After purchasing all of the random wooden signs from various craft stores, I needed to paint them and, in some cases, alter them a bit. The wooden witch sign I bought needed to have the legs removed. I had found a bag of 2″ wooden planks from Hobby Lobby which needed to be glued together to create the Hogsmeade and Knockturn Ally signs. After the signs were assembled and made into the right shape, I painted some of them using acrylic paint.
Each sign was created a little differently. For some of them, I used my Cricut Explore and either cut the wording out of vinyl or cut it out from stencil material to then use with paint. A few of the signs I made by simply printing out the design onto printer paper and using a pencil transfer method.
If you are wondering where the designs for each sign came from, I created almost all of them in Photoshop. There are SO MANY images online from the movies and from Universal Studios, that it was easy to figure out the look each sign should have. It was a little tricky finding the right fonts to use, I’ve tried to include the fonts in each sign description. I purchased an SVG file from Vertical Designs Photo that included the SVG files for Olivander’s sign and the Gringott’s logo. The pack also came with SVGs for a few other Harry Potter locations, but they didn’t quite fit the sizes of my signs.
For the Hogsmeade sign, I created the stencil by cutting out the design from cardstock on my Cricut machine. I had to do this in two pieces and then tape them together to make the stencil – at this point I didn’t have a mat long enough to cut the whole thing at once. After the stencil was made, I simply traced it with a Sharpie and then filled it in with black acrylic paint. Super easy! It had a rough look which was not perfect, exactly what I wanted for this sign. I purposefully tried to be heavy handed with the paint in some areas and lighter in others.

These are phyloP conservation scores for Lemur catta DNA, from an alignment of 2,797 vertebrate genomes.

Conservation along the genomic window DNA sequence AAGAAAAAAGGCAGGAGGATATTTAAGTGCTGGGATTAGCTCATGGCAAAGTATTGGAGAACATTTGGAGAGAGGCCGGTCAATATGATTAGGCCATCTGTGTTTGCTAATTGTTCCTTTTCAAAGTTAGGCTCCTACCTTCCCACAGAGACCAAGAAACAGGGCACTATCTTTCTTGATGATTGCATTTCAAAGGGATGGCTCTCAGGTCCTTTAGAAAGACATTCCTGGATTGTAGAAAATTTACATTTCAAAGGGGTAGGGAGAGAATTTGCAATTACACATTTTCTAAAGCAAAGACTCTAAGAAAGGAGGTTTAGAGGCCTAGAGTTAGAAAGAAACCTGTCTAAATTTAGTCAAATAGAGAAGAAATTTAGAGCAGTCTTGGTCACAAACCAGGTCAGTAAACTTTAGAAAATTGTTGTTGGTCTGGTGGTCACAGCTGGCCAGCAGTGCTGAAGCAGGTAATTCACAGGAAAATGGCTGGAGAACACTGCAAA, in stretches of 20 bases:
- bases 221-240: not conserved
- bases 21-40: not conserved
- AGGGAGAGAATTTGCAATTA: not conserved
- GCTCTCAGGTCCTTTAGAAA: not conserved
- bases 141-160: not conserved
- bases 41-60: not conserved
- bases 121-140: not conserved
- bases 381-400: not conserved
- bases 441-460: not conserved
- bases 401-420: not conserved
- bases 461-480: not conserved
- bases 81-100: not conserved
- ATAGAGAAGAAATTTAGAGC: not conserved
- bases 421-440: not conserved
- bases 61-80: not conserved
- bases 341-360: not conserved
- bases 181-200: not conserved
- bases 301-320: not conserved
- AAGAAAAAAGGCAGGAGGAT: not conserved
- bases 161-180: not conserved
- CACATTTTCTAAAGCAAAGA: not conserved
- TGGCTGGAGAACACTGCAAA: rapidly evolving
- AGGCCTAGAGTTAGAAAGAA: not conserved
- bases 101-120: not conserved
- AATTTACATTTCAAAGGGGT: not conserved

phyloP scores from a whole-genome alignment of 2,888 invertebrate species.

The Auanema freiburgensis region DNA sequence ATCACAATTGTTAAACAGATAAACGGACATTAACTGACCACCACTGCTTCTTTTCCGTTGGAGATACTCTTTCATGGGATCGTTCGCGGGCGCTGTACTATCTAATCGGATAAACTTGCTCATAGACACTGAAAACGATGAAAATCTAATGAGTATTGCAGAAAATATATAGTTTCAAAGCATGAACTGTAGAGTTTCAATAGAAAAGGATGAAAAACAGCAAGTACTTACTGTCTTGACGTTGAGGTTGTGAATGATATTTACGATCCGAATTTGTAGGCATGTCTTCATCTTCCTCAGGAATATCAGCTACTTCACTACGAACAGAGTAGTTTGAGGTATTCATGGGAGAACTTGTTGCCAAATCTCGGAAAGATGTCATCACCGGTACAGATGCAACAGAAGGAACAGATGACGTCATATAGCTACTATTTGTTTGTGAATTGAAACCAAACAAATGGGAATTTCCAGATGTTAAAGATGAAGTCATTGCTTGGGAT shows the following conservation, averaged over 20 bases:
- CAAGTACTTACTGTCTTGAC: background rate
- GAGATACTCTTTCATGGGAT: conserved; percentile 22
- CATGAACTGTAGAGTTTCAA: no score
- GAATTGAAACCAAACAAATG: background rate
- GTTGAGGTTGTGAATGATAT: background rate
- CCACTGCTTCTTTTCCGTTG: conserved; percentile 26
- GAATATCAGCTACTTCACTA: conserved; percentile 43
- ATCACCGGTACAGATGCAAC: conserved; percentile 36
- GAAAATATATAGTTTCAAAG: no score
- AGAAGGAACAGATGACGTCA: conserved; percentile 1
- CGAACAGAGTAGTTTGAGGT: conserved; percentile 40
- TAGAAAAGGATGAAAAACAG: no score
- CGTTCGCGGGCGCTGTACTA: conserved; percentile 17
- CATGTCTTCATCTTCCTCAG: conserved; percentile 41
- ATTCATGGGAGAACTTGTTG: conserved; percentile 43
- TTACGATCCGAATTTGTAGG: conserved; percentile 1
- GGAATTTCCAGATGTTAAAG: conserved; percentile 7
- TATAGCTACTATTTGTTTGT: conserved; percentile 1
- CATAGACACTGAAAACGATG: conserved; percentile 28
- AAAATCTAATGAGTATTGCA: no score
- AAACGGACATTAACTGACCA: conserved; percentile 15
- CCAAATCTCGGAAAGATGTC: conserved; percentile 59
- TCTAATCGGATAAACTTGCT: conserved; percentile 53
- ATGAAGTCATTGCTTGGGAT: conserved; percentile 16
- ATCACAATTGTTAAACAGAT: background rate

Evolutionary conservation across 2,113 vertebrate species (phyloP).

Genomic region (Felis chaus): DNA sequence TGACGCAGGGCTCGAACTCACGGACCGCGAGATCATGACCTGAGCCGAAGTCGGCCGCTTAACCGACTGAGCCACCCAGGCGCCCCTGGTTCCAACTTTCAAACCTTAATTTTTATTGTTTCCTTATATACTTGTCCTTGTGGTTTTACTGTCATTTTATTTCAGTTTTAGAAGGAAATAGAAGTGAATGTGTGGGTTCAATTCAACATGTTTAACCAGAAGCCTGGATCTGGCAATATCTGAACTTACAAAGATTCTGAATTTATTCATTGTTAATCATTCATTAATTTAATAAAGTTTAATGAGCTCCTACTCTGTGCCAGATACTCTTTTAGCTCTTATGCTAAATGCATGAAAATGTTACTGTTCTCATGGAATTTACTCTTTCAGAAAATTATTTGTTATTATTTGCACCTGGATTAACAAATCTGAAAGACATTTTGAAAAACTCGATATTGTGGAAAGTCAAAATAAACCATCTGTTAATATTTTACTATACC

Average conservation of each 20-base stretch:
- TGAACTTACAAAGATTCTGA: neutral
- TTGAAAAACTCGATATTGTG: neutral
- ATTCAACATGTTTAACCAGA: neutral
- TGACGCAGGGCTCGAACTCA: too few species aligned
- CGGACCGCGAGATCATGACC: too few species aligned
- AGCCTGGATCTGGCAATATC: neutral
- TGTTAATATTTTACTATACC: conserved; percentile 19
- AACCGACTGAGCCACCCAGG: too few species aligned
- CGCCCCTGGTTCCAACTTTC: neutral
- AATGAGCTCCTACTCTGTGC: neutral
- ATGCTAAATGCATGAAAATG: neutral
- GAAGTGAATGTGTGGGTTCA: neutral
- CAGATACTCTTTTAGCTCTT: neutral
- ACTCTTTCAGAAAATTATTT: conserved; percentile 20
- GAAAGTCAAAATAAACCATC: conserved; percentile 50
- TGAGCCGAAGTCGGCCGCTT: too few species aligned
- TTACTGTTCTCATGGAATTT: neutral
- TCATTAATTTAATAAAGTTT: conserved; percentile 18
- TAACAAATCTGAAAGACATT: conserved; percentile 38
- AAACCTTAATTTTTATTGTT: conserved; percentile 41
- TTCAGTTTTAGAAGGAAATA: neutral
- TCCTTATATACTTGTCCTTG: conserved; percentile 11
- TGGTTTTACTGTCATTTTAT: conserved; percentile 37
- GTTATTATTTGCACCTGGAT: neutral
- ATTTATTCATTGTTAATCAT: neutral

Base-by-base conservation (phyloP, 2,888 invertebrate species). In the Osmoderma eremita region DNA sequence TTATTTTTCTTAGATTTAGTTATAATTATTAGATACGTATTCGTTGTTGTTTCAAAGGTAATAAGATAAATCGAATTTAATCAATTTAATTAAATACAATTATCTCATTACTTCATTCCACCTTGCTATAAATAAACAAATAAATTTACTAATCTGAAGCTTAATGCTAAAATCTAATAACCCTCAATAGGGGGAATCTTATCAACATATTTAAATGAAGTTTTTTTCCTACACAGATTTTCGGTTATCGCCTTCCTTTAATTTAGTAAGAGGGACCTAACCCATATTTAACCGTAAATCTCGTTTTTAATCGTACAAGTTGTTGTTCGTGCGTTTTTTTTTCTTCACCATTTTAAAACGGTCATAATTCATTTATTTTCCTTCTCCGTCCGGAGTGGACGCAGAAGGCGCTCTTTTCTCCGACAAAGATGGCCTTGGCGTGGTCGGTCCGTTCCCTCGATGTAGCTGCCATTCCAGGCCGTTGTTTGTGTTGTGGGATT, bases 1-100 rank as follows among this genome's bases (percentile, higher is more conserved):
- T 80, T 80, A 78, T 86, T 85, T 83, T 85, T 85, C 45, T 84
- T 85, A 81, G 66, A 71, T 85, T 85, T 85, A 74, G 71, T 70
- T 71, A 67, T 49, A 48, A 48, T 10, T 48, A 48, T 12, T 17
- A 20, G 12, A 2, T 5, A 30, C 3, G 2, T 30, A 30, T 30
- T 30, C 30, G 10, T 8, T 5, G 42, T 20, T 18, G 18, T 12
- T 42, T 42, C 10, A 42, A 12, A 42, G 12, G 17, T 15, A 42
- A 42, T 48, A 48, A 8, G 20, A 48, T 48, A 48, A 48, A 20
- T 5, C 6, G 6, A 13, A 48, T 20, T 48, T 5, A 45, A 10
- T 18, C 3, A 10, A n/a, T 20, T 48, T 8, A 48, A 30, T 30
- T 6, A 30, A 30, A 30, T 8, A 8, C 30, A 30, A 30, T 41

Fonts Used: Athelas and Avenir
For the Hogwarts Express sign, I cut everything out of Cricut vinyl. The vinyl worked well on this sign because the wood was smooth. I used scraps of vinyl I already had in my stash so the white and black vinyl on this sign were actually outdoor vinyl and a little glossy. The gold vinyl was matte and from a sampler pack.
WEASLEYS’ WIZARD WHEEZES
Font Used: Lumos Latino (I added the stars to the “W”s)
This sign was SO FUN to create!! I hadn’t originally intended to include Weasleys’ Wizard Wheezes, but when I found this Halloween sign at Michaels, it seemed perfect! The little wooden square in the sign turned around from “IN” to “OUT”. I changed it to go from one side of the Weasley logo to the other.
After removing the witches legs, I painted the sign orange and kept the black border. Since I didn’t have purple vinyl, painting seemed like the right way to create this sign. Transferring the pattern onto the wooden sign was done using the pencil-transfer method. I printed the wording out onto printer paper, covered the back with pencil, and then traced the wording onto the wooden board. You can see this method used on my DIY Watermelon Sign – it works really well and is inexpensive!